The total number of mandates in the market rose 10% in the 12 months to June 2019 despite ongoing challenges stemming from the Competition and Markets Authority investigation into fiduciary management markets, KPMG finds.
Data collated in KPMG's 2019 UK Fiduciary Management Survey shows there were 84 new mandates in the period, which has pushed assets under fiduciary management (AUM) to £172bn this year - representing a 21% increase from £142bn for the 12 months ending June 2018.
The survey also found schemes that use fiduciary managers were most likely (63%) to have less than £100m of assets. This is followed by schemes in the £100m to £250m bracket, which accounts for 22% of the total market. Currently around 3% of schemes using fiduciary management have assets over £1bn.
KPMG head of fiduciary management research Anthony Webb said the figures show the market is finally on-track to reach previous levels of annual growth.
He said: "We do believe that the recent CMA investigation into the industry has held back mandates so the return to growth in the market is encouraging. The sizeable boost in AUM is significant, but helped by rising gilt values and high levels of liability hedging."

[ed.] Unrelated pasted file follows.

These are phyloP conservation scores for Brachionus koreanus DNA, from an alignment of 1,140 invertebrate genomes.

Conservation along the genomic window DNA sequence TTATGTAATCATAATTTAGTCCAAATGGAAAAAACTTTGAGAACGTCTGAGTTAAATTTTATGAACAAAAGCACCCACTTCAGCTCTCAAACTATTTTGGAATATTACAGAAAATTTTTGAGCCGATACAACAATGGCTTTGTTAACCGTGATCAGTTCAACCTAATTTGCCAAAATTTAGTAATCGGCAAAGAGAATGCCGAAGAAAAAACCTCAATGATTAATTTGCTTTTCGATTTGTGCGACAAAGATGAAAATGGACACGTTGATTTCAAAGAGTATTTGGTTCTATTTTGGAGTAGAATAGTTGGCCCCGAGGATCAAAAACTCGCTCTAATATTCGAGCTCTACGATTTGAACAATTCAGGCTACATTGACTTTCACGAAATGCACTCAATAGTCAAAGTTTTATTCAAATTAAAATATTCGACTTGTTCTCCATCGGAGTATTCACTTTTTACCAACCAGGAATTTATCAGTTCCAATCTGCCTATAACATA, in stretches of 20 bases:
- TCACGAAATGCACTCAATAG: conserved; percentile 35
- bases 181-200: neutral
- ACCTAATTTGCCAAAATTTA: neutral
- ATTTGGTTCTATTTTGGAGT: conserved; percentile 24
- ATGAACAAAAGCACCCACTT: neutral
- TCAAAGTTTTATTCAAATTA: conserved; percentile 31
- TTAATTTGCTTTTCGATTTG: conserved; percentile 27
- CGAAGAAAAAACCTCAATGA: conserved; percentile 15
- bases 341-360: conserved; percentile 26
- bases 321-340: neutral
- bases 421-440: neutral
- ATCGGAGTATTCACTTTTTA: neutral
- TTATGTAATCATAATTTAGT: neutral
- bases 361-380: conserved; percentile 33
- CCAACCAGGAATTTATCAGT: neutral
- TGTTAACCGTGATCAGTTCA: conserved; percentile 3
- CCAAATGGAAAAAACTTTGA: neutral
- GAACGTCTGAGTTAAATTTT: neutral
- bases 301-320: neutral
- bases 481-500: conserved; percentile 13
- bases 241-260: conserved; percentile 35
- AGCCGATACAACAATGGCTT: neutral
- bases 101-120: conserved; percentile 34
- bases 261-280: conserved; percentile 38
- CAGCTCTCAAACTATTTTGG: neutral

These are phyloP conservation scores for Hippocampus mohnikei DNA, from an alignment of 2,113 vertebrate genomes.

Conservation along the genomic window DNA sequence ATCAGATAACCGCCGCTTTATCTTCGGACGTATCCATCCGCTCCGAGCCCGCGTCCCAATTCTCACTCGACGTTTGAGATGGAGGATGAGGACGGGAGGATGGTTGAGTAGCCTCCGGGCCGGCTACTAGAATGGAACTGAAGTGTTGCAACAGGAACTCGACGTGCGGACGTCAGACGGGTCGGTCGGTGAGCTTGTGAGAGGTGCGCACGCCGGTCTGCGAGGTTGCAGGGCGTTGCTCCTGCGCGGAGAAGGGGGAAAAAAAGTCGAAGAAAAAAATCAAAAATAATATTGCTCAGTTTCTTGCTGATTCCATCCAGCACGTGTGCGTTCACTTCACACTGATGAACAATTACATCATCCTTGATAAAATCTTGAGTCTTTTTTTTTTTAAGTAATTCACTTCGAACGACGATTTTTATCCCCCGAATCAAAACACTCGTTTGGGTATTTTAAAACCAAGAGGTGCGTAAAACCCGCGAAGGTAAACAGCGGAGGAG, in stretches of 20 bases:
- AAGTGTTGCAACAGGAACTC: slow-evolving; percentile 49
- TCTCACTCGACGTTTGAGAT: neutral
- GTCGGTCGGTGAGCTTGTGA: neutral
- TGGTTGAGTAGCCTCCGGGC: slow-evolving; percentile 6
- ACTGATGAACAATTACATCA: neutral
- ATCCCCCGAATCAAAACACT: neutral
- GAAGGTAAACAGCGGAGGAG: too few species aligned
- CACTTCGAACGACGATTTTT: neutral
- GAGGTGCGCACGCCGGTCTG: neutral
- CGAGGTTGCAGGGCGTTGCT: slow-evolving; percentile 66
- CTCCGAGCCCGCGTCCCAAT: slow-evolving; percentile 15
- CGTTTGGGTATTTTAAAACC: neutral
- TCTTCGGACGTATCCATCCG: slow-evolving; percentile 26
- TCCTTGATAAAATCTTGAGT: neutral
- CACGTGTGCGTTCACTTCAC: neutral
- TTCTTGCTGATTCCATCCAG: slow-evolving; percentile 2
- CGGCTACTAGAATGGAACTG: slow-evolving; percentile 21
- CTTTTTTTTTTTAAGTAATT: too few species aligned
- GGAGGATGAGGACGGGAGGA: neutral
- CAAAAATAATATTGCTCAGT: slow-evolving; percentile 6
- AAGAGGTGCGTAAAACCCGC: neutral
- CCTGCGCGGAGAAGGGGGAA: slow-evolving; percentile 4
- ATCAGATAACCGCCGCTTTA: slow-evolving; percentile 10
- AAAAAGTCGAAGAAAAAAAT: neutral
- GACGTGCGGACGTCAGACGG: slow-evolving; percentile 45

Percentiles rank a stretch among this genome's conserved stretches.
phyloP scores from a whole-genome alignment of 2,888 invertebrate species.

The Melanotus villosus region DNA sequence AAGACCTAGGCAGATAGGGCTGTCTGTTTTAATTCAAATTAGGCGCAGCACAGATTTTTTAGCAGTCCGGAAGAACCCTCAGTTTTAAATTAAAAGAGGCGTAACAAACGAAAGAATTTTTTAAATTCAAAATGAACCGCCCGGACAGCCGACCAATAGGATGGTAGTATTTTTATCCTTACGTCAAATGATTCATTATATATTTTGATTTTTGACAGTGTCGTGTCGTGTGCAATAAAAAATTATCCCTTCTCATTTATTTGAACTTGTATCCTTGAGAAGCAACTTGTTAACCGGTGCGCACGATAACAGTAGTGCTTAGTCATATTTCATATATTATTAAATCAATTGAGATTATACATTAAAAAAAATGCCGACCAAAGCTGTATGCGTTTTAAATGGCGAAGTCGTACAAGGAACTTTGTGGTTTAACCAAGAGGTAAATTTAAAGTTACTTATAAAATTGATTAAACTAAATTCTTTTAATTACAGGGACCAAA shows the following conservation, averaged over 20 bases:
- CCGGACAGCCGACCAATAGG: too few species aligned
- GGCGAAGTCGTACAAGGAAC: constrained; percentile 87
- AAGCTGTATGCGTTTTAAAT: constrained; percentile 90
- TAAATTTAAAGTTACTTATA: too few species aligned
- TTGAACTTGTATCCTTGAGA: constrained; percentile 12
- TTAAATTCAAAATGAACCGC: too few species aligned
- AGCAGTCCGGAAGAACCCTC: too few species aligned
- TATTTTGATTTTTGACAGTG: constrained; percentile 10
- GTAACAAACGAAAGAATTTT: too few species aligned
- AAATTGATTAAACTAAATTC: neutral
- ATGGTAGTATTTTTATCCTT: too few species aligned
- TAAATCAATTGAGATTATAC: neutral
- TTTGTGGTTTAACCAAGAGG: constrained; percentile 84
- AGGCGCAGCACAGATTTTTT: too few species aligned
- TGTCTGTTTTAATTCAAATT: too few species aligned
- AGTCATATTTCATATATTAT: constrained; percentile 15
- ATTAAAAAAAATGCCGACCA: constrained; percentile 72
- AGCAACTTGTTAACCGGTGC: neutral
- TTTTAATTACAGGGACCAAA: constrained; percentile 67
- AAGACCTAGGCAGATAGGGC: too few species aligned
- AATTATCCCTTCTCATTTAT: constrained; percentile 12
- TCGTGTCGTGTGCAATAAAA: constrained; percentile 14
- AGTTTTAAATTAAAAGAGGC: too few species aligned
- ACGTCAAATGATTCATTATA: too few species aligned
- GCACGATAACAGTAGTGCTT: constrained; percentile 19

KPMG found approximately seven in ten fiduciary managers are targeting 80% hedging or higher and just 27% of mandates had return targets of liabilities of 1.5% or less.
The research additionally asked fiduciary managers about end-game plans for UK mandates once they have reached full funding on a long-term objective. Some 44% said that they would look for a buyout, ahead of 38% who said they would consider run-off.
KPMG also found that nearly all (98%) of surveyed trustees were engaging on environmental, social and governance matters with their fiduciary managers, up from 58% in 2018.
Despite this, it said most fiduciaries were only meeting minimum requirements and are not delivering custom policies on ESG issues.
Webb said: "We have seen most pension schemes undertake ‘light touch reviews' whereas it is the next step of designing and implementing bespoke policies that could lead to real action. It's encouraging to find that ESG factors are now firmly on the agenda for trustees and investment committees when discussing strategy with fiduciary managers.
"However, while their concern matches growing public appetite in this area - combined with regulatory updates - we've seen little evidence so far of changes to behaviour."
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